The Mpact Challenge offered University of Maryland engineering students—many of whom were undergraduates—the opportunity to take risks, gain unmatched experience, and collaborate with each other and accomplished faculty alike. What happened was student innovation writ large: a drone with the execution of a flying carpet; an industry-changing 3D-printed prosthetic foot; an electric bicycle able to travel 125 miles on a single charge; a solar-powered device that can pull drinking water out of thin air.
Higher education institutions have been forced to make critical decisions about how and when to reopen that could have significant health and financial implications. Because of the unprecedented nature of the pandemic, these decisions are being made with limited information. Three University of Maryland researchers are working to fill in the gaps in knowledge about how to keep people safe in a university setting.

“Blue whirls”—small, spinning blue flames that produce almost no soot when they burn—have attracted great interest since their discovery in 2016, in part because they represent a potential new avenue for low-emission combustion. Now, a team of researchers at the University of Maryland and Texas A&M University have identified how these intriguing whirls are structured.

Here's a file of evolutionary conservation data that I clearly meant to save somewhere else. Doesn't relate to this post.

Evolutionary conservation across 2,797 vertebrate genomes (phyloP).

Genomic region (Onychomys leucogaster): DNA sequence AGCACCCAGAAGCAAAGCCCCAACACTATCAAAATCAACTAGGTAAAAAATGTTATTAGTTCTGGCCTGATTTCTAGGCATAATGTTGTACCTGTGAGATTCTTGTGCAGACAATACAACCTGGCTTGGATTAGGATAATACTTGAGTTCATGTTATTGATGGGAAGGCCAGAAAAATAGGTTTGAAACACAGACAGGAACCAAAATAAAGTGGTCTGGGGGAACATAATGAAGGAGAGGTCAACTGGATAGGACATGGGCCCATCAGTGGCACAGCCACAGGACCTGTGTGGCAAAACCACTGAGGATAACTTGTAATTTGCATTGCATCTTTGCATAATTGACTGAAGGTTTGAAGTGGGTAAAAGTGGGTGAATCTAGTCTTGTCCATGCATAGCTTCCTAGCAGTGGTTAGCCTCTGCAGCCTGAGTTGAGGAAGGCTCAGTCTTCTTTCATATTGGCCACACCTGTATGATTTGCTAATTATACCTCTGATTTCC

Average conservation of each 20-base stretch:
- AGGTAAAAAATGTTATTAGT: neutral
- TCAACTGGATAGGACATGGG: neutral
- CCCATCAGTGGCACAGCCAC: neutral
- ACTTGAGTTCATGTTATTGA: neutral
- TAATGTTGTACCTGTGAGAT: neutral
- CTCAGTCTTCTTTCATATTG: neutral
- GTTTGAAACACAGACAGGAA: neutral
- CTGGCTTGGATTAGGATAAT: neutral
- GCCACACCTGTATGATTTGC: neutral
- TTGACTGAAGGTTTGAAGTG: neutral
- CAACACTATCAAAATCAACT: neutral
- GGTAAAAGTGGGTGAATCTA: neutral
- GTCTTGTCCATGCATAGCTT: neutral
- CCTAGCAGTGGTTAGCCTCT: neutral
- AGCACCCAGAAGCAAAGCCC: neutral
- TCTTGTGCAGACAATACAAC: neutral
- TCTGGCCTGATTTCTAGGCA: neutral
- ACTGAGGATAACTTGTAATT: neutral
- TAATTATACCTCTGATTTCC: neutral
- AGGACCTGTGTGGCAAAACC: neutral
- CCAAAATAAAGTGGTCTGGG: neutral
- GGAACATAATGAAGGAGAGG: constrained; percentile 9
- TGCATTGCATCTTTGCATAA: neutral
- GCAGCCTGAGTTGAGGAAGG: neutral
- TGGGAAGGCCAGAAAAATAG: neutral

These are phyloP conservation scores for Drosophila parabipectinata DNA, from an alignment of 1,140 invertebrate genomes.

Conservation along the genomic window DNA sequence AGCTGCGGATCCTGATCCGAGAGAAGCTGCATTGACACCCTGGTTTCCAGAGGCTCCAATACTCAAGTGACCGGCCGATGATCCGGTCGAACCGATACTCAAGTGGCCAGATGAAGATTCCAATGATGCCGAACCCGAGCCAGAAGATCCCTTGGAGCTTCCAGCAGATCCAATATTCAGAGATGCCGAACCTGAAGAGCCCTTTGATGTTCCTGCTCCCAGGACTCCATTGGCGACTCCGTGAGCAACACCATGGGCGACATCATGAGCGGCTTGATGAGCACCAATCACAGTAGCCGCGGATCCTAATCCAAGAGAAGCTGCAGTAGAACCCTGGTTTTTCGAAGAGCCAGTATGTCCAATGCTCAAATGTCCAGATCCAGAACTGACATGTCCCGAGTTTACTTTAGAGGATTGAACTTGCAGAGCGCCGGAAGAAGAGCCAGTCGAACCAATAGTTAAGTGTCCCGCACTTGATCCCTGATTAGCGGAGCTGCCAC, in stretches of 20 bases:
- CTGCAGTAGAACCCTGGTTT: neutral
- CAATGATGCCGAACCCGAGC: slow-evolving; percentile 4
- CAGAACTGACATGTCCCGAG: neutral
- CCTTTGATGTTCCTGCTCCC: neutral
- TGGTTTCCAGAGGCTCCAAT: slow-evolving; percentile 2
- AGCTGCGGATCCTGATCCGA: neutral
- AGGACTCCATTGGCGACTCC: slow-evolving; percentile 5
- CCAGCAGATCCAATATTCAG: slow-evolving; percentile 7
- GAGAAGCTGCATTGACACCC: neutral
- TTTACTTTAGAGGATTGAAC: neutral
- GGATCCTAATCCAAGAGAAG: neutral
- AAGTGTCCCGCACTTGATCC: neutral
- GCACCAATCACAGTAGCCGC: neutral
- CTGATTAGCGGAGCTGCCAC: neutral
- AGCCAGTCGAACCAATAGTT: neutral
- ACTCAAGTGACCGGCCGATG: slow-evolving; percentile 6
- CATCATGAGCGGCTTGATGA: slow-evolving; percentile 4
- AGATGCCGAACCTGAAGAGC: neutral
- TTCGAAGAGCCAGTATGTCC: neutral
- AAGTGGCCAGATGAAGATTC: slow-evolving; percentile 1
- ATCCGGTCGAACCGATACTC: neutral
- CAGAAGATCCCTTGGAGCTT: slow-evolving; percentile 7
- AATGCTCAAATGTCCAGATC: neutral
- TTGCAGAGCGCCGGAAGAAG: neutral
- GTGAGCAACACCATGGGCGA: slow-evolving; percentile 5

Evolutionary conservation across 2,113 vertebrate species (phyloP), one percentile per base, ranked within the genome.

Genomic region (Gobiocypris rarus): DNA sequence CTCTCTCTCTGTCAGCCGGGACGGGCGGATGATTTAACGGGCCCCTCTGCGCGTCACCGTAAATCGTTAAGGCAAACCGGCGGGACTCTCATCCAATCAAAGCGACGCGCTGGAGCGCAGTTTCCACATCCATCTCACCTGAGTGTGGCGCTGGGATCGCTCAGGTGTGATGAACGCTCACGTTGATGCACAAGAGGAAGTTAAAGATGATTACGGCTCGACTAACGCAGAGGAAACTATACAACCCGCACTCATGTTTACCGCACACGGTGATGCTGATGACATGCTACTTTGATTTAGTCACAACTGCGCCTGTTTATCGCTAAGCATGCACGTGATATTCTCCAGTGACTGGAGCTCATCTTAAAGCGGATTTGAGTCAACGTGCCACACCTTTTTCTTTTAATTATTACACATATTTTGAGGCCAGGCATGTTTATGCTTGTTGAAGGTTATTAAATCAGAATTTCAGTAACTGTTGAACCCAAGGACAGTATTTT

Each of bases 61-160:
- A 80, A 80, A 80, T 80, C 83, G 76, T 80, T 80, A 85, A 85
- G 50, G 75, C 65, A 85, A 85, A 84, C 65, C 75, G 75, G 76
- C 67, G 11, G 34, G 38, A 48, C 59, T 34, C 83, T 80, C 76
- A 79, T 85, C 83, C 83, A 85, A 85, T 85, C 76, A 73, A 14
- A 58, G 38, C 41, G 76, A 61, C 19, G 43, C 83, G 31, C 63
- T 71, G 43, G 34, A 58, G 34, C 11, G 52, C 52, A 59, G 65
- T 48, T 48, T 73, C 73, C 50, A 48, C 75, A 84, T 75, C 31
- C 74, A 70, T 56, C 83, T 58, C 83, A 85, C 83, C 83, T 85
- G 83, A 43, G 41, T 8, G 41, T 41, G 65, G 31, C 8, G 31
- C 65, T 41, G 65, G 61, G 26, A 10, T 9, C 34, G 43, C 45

UMD's Quantum Technology Center entered into an Education Partnership Agreement with the U.S. Naval Research Laboratory (NRL) to identify and pursue opportunities related to quantum technology research. The partnership is focused on advancing quantum technology for applications relevant to the warfighter, and will involve exchanges of expertise and samples; collaborations in experimental, theoretical, and educational work; mutual research proposals; and the exchange of researchers.

Alba Torrents and her team have developed a series of learning modules for a critical senior-level lab course, Environmental Engineering Science (ENCE 411). Students in the course will receive take-home kits that can be used to conduct experiments with the help of readily available materials, many of them found in their own households or garages. In one project, students will replicate the deterioration of water pipes in Flint, Michigan, using copper pipes and non-hazardous chemicals, such as phosphate salts.